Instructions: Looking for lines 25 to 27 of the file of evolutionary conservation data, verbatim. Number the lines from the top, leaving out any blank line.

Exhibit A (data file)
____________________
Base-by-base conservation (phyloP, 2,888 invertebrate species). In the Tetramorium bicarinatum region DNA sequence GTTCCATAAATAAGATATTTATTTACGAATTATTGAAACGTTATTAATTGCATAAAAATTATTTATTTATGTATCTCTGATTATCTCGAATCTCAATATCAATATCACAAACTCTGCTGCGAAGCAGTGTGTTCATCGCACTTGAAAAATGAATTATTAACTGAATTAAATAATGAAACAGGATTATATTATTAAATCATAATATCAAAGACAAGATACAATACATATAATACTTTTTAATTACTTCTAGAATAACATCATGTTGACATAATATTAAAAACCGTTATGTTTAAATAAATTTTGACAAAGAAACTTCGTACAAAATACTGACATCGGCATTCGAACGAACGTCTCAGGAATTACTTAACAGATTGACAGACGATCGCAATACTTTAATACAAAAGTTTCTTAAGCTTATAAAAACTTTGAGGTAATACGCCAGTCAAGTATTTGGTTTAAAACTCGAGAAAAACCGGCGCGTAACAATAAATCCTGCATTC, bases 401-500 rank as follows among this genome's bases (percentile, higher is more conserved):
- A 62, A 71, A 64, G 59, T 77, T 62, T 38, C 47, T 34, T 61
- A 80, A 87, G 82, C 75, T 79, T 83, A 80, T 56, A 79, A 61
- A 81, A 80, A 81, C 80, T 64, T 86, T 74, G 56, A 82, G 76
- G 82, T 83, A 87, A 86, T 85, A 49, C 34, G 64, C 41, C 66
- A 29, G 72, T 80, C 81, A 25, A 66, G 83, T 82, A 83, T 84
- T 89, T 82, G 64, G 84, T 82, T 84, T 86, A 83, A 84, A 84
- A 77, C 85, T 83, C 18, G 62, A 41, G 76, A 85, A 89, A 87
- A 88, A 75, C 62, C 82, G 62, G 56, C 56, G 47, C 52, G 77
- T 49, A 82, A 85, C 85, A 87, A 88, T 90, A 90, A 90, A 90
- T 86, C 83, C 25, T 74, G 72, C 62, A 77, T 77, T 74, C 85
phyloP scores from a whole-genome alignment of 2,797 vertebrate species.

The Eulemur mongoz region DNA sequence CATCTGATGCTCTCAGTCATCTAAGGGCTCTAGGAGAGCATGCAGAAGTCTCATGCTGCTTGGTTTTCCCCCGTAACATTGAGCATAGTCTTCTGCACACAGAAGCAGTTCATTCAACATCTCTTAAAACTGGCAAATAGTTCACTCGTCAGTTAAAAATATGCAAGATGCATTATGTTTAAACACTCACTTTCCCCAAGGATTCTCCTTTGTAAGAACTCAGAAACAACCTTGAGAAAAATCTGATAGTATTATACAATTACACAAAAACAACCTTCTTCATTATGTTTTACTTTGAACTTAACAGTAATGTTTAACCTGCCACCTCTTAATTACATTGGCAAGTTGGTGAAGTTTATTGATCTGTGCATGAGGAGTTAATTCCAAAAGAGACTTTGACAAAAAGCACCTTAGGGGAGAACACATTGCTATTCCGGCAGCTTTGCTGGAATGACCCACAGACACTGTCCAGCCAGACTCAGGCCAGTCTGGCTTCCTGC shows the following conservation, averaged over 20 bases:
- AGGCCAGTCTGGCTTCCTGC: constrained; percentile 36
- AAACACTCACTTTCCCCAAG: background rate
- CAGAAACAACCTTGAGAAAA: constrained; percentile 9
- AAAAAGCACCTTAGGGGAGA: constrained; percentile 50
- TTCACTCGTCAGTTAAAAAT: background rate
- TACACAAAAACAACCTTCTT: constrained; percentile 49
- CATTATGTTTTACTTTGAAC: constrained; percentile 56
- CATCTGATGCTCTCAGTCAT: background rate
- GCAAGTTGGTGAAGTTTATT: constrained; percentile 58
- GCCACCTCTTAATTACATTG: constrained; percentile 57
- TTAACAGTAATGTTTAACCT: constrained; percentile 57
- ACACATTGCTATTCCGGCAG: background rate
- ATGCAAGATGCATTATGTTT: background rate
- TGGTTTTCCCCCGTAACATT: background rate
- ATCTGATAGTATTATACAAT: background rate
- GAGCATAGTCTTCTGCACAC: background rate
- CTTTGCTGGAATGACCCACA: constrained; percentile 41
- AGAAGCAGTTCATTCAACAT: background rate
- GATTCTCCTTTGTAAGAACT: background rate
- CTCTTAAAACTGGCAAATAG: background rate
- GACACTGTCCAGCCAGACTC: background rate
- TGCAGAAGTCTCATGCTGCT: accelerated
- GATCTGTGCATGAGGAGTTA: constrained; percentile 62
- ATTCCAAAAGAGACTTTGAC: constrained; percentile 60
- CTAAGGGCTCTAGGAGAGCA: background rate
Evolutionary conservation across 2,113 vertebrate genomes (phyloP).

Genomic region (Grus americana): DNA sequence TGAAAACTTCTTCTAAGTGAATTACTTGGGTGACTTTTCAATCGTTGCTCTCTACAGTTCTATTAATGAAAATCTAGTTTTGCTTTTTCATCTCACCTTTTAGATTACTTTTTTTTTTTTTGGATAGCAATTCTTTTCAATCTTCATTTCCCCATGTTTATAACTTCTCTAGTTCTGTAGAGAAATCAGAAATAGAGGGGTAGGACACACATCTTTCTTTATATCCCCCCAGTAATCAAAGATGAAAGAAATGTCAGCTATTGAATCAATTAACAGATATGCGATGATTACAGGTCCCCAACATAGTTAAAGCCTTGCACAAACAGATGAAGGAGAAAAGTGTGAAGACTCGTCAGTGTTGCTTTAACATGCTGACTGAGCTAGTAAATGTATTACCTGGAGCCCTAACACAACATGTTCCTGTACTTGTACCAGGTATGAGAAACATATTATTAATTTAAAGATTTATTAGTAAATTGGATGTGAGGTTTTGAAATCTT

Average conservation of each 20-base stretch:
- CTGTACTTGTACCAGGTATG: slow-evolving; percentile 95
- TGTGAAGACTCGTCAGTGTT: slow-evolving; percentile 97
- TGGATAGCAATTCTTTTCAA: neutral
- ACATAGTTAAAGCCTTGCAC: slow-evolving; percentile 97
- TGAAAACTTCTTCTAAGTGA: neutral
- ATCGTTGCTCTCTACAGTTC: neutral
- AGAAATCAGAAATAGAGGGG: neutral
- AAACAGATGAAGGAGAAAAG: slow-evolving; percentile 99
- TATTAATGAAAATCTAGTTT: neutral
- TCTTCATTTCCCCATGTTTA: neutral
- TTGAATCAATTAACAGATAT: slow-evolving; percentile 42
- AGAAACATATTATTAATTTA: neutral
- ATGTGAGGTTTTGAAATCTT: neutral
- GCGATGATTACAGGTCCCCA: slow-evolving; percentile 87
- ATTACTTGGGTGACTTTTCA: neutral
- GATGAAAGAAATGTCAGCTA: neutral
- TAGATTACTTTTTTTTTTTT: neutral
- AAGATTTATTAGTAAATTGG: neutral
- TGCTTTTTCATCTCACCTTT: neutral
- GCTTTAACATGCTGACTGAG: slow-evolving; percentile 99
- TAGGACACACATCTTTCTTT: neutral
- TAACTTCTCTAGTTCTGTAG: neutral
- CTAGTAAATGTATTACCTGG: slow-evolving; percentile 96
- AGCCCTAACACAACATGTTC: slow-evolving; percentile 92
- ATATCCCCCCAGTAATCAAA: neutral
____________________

- ACACATTGCTATTCCGGCAG: background rate
- ATGCAAGATGCATTATGTTT: background rate
- TGGTTTTCCCCCGTAACATT: background rate